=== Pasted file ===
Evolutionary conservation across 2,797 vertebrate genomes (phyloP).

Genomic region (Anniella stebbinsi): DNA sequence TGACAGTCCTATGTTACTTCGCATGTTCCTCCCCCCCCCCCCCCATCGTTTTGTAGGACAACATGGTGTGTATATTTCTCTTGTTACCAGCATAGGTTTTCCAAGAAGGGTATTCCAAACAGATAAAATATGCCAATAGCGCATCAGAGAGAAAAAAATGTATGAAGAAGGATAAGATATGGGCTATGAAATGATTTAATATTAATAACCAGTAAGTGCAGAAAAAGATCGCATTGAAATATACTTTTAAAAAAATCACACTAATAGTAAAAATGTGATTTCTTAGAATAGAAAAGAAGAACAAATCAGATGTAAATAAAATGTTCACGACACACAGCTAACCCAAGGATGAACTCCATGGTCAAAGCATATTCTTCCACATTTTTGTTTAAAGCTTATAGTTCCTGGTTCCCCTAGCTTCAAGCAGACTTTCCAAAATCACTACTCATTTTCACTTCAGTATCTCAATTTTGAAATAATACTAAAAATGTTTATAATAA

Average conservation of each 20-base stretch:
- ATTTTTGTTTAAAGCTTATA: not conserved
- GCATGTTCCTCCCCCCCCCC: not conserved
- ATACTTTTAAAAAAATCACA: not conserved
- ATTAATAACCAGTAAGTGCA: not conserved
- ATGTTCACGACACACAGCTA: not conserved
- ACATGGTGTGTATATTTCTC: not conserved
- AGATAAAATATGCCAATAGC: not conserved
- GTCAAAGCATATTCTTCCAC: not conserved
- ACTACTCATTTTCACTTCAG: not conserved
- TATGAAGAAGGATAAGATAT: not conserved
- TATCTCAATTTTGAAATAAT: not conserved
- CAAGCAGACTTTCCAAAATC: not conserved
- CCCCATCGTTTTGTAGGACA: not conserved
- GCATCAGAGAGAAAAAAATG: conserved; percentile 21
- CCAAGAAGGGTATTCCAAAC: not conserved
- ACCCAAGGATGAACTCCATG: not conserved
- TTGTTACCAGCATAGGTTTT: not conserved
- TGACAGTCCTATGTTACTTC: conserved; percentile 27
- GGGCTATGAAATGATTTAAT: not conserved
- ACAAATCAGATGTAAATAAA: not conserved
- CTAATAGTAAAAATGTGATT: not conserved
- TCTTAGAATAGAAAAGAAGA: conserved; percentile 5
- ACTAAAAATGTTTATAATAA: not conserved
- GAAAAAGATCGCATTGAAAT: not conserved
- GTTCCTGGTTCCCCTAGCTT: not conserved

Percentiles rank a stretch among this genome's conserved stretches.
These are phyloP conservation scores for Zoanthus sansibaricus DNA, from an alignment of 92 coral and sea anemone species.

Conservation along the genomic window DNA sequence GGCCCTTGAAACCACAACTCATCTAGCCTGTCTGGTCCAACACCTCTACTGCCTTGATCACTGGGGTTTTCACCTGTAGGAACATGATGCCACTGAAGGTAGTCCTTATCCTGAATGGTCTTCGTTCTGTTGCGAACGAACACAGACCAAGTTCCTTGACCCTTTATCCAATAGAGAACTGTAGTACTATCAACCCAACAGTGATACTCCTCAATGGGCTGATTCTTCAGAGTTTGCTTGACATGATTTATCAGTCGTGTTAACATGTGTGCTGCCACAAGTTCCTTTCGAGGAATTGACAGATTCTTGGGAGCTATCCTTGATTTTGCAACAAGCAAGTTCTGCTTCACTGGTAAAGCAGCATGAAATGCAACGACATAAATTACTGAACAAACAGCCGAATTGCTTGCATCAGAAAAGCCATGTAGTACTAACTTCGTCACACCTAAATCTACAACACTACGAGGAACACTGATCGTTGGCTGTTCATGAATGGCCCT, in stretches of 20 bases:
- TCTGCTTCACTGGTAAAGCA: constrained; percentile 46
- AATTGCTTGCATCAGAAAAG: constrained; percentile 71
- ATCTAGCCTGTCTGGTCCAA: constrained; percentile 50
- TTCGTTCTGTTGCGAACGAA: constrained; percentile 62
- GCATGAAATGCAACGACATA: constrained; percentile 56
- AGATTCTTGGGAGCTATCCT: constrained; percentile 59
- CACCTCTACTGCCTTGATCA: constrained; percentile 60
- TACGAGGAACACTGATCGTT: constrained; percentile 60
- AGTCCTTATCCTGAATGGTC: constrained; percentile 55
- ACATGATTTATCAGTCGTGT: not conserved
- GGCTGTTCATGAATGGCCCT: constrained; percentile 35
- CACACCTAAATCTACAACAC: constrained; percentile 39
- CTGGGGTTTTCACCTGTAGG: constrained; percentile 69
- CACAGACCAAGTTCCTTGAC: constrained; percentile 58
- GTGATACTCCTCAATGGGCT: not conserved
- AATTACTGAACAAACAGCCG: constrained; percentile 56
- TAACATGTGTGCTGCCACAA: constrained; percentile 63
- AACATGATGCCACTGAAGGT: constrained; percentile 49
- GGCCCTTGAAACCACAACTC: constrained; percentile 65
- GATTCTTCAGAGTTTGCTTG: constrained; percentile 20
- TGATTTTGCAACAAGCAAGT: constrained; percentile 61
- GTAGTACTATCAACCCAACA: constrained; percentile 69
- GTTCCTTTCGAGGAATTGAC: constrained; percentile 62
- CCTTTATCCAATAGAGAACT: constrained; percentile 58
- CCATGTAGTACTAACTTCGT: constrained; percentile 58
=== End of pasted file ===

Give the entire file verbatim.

Evolutionary conservation across 2,797 vertebrate genomes (phyloP).

Genomic region (Anniella stebbinsi): DNA sequence TGACAGTCCTATGTTACTTCGCATGTTCCTCCCCCCCCCCCCCCATCGTTTTGTAGGACAACATGGTGTGTATATTTCTCTTGTTACCAGCATAGGTTTTCCAAGAAGGGTATTCCAAACAGATAAAATATGCCAATAGCGCATCAGAGAGAAAAAAATGTATGAAGAAGGATAAGATATGGGCTATGAAATGATTTAATATTAATAACCAGTAAGTGCAGAAAAAGATCGCATTGAAATATACTTTTAAAAAAATCACACTAATAGTAAAAATGTGATTTCTTAGAATAGAAAAGAAGAACAAATCAGATGTAAATAAAATGTTCACGACACACAGCTAACCCAAGGATGAACTCCATGGTCAAAGCATATTCTTCCACATTTTTGTTTAAAGCTTATAGTTCCTGGTTCCCCTAGCTTCAAGCAGACTTTCCAAAATCACTACTCATTTTCACTTCAGTATCTCAATTTTGAAATAATACTAAAAATGTTTATAATAA

Average conservation of each 20-base stretch:
- ATTTTTGTTTAAAGCTTATA: not conserved
- GCATGTTCCTCCCCCCCCCC: not conserved
- ATACTTTTAAAAAAATCACA: not conserved
- ATTAATAACCAGTAAGTGCA: not conserved
- ATGTTCACGACACACAGCTA: not conserved
- ACATGGTGTGTATATTTCTC: not conserved
- AGATAAAATATGCCAATAGC: not conserved
- GTCAAAGCATATTCTTCCAC: not conserved
- ACTACTCATTTTCACTTCAG: not conserved
- TATGAAGAAGGATAAGATAT: not conserved
- TATCTCAATTTTGAAATAAT: not conserved
- CAAGCAGACTTTCCAAAATC: not conserved
- CCCCATCGTTTTGTAGGACA: not conserved
- GCATCAGAGAGAAAAAAATG: conserved; percentile 21
- CCAAGAAGGGTATTCCAAAC: not conserved
- ACCCAAGGATGAACTCCATG: not conserved
- TTGTTACCAGCATAGGTTTT: not conserved
- TGACAGTCCTATGTTACTTC: conserved; percentile 27
- GGGCTATGAAATGATTTAAT: not conserved
- ACAAATCAGATGTAAATAAA: not conserved
- CTAATAGTAAAAATGTGATT: not conserved
- TCTTAGAATAGAAAAGAAGA: conserved; percentile 5
- ACTAAAAATGTTTATAATAA: not conserved
- GAAAAAGATCGCATTGAAAT: not conserved
- GTTCCTGGTTCCCCTAGCTT: not conserved

Percentiles rank a stretch among this genome's conserved stretches.
These are phyloP conservation scores for Zoanthus sansibaricus DNA, from an alignment of 92 coral and sea anemone species.

Conservation along the genomic window DNA sequence GGCCCTTGAAACCACAACTCATCTAGCCTGTCTGGTCCAACACCTCTACTGCCTTGATCACTGGGGTTTTCACCTGTAGGAACATGATGCCACTGAAGGTAGTCCTTATCCTGAATGGTCTTCGTTCTGTTGCGAACGAACACAGACCAAGTTCCTTGACCCTTTATCCAATAGAGAACTGTAGTACTATCAACCCAACAGTGATACTCCTCAATGGGCTGATTCTTCAGAGTTTGCTTGACATGATTTATCAGTCGTGTTAACATGTGTGCTGCCACAAGTTCCTTTCGAGGAATTGACAGATTCTTGGGAGCTATCCTTGATTTTGCAACAAGCAAGTTCTGCTTCACTGGTAAAGCAGCATGAAATGCAACGACATAAATTACTGAACAAACAGCCGAATTGCTTGCATCAGAAAAGCCATGTAGTACTAACTTCGTCACACCTAAATCTACAACACTACGAGGAACACTGATCGTTGGCTGTTCATGAATGGCCCT, in stretches of 20 bases:
- TCTGCTTCACTGGTAAAGCA: constrained; percentile 46
- AATTGCTTGCATCAGAAAAG: constrained; percentile 71
- ATCTAGCCTGTCTGGTCCAA: constrained; percentile 50
- TTCGTTCTGTTGCGAACGAA: constrained; percentile 62
- GCATGAAATGCAACGACATA: constrained; percentile 56
- AGATTCTTGGGAGCTATCCT: constrained; percentile 59
- CACCTCTACTGCCTTGATCA: constrained; percentile 60
- TACGAGGAACACTGATCGTT: constrained; percentile 60
- AGTCCTTATCCTGAATGGTC: constrained; percentile 55
- ACATGATTTATCAGTCGTGT: not conserved
- GGCTGTTCATGAATGGCCCT: constrained; percentile 35
- CACACCTAAATCTACAACAC: constrained; percentile 39
- CTGGGGTTTTCACCTGTAGG: constrained; percentile 69
- CACAGACCAAGTTCCTTGAC: constrained; percentile 58
- GTGATACTCCTCAATGGGCT: not conserved
- AATTACTGAACAAACAGCCG: constrained; percentile 56
- TAACATGTGTGCTGCCACAA: constrained; percentile 63
- AACATGATGCCACTGAAGGT: constrained; percentile 49
- GGCCCTTGAAACCACAACTC: constrained; percentile 65
- GATTCTTCAGAGTTTGCTTG: constrained; percentile 20
- TGATTTTGCAACAAGCAAGT: constrained; percentile 61
- GTAGTACTATCAACCCAACA: constrained; percentile 69
- GTTCCTTTCGAGGAATTGAC: constrained; percentile 62
- CCTTTATCCAATAGAGAACT: constrained; percentile 58
- CCATGTAGTACTAACTTCGT: constrained; percentile 58